I was one of those people.  Who am I kidding?  I can still be one of those impatient people.  Especially when it comes to something like Devin’s recovery. I sometimes think it will happen overnight.  I fail to remember that each individual moves at different speeds. 

I love to dive in and self-examine and explore.  I’ve recognized I have more work to do so I’m doing another 12-step workbook to challenge myself.  For Devin, it’s not as easy for him to face his flaws.  I can’t expect him to be as gung-ho as I am.  Instead, I can be excited at how far in his program he’s come. 

It wasn’t always this way.  I used to drive myself crazy wondering about the progress of Devin’s recovery.  I thought it only fair because as a couple we’re in this together.  It made sense I be involved in his recovery.  I became confused on what that meant.  I was told to stay away, and then I was told it was okay to ask questions.  What did that mean?

I got clarification from my rockin’ counselor.  She said my way was not the right way.  (I love this lady.  She doesn’t mince words.  My old counselor would have said something like, “not preferable”.)  I was being a dictator by telling him how to work his recovery i.e. attend SAA meetings once a week, see a counselor once a week, do your daily reading, etc. Instead, she said it was acceptable that he understands my expectations for a healthy recovery because it’s part of my boundary agreement.  She also suggested check-in conversations.  We began using FANOS once again.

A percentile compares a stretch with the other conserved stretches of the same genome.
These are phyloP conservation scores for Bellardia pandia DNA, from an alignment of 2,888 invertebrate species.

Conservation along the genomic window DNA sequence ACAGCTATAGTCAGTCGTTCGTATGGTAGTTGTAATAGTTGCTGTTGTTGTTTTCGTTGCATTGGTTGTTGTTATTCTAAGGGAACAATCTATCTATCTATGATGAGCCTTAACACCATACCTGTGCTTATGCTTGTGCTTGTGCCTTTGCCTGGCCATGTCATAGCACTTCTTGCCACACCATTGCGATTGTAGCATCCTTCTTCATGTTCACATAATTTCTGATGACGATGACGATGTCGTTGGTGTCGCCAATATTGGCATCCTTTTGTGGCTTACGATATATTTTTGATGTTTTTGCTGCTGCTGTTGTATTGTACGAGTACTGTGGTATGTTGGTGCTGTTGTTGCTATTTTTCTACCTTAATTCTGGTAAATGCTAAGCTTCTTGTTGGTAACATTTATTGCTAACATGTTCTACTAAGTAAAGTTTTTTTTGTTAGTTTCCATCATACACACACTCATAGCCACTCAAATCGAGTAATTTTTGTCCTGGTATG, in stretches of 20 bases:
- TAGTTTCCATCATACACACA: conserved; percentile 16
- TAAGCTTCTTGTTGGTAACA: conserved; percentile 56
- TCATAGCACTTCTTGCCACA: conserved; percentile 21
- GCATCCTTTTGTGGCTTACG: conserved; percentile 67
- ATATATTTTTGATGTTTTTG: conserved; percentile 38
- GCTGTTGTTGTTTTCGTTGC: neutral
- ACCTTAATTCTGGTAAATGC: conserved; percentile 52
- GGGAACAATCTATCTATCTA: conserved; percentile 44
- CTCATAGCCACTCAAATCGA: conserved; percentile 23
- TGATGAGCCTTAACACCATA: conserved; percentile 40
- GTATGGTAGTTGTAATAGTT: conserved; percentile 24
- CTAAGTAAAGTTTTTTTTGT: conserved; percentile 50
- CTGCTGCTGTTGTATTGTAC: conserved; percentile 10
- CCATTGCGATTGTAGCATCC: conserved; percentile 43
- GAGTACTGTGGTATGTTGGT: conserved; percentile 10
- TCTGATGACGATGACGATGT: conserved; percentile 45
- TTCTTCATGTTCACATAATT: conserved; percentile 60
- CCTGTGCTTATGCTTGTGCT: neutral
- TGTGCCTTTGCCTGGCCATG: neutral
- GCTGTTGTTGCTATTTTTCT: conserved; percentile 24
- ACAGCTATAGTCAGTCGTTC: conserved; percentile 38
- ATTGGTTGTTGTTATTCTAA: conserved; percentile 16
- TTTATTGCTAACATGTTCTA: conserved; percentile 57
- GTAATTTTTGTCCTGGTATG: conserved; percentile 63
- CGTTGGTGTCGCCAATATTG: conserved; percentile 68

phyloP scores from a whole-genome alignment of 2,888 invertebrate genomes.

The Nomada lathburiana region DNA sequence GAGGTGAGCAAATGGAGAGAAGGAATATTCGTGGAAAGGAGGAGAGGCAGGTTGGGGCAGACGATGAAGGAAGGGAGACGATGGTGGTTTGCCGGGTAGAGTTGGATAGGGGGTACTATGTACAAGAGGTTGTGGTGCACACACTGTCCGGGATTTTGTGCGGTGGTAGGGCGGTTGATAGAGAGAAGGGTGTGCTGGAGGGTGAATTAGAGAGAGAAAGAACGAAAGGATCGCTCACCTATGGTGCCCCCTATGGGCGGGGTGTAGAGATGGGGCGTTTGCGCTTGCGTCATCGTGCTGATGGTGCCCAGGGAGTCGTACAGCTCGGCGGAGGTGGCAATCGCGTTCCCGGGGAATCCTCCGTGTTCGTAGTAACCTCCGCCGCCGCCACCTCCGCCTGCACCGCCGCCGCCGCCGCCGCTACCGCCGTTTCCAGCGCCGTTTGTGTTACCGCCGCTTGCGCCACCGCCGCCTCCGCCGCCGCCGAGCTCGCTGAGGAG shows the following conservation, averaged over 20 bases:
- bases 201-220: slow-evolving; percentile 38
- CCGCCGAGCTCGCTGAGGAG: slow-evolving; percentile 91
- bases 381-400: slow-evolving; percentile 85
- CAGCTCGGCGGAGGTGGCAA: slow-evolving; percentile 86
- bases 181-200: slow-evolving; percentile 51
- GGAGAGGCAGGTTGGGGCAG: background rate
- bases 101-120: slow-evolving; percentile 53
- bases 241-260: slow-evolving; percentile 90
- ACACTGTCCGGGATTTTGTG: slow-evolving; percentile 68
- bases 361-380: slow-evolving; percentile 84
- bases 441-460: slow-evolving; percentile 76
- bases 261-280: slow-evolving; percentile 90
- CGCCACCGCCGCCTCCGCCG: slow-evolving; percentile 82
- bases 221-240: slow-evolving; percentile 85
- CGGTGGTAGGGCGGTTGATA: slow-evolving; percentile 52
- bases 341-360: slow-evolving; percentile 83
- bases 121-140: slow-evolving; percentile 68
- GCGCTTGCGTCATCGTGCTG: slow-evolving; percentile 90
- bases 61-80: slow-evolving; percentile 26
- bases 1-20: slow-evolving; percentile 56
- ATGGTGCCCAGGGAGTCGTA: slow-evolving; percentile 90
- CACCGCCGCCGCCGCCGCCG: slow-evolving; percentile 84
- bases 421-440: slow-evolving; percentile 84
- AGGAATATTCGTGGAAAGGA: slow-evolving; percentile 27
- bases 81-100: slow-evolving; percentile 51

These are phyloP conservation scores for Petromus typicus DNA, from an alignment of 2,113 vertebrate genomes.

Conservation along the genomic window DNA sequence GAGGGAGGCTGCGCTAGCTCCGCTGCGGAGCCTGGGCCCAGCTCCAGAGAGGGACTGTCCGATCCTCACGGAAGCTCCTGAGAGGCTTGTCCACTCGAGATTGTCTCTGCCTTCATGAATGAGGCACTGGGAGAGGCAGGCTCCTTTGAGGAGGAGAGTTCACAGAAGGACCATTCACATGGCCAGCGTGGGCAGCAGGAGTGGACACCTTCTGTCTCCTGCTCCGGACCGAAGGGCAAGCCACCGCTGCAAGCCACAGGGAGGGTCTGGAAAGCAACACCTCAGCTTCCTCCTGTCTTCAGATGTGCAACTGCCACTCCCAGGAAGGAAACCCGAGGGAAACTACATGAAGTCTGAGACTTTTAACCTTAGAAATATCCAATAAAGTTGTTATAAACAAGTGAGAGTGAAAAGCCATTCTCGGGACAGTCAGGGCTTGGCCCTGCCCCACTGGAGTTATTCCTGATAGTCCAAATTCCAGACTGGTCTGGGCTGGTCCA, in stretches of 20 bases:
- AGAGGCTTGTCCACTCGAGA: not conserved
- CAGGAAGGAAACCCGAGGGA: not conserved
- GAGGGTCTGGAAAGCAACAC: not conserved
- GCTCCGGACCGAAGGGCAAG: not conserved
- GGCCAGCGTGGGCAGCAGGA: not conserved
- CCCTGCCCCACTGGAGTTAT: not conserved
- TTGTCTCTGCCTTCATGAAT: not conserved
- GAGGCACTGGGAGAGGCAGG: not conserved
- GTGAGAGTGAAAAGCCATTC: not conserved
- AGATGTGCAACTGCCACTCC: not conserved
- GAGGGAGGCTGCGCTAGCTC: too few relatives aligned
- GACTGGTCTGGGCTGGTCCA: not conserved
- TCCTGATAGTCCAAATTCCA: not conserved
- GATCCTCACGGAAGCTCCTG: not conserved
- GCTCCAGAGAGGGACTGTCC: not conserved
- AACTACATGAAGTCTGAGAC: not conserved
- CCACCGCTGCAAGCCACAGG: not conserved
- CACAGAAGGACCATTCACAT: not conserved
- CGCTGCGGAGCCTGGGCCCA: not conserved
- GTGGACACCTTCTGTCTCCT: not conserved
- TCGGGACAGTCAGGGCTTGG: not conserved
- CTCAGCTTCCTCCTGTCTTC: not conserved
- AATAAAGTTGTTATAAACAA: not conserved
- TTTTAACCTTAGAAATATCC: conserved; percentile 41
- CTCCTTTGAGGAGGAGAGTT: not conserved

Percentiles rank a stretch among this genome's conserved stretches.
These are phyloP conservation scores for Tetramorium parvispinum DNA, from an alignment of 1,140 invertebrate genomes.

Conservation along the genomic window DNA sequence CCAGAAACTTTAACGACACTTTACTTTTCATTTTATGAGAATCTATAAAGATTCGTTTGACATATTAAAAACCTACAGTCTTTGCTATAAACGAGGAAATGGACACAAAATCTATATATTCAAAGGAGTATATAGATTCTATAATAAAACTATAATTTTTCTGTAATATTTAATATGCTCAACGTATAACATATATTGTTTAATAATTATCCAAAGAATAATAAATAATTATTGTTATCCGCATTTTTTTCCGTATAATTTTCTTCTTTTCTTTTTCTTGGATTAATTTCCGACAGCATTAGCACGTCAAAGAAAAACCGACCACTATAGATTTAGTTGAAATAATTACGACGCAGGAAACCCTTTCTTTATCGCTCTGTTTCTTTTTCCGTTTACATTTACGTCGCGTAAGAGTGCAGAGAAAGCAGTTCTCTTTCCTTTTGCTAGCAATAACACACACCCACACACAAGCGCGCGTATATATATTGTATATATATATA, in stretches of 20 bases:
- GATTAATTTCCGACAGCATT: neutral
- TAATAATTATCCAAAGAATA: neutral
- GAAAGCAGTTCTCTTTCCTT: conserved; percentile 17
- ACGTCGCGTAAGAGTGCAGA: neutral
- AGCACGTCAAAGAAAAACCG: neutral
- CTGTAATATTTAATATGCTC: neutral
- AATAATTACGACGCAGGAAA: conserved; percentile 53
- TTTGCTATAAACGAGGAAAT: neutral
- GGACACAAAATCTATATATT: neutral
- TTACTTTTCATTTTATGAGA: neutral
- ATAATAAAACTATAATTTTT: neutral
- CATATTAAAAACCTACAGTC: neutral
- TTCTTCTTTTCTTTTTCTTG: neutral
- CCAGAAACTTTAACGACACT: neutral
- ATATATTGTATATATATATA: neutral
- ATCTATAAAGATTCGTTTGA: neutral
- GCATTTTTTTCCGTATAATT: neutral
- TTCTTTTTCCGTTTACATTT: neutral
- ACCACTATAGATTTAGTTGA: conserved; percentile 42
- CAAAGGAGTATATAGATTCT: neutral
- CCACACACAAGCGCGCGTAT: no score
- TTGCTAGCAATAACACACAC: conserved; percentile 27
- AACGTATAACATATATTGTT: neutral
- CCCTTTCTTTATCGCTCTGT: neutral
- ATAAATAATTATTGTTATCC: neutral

Once she explained the difference between being a dictator and checking-in with Devin, things seemed to make more sense to me.  I was able to let go of his recovery and let him take charge.  It also gave me a greater sense of patience because I wasn’t so enmeshed in it.  I could step back from it with greater ease and see how much progress he’s made. 

By using FANOS we, even all this time later, connect on a deeper level than we ever had before.  It also provides me with a sense of security that he’s continuing to work on his program.  It provides patience. 
~~~@ ~~~@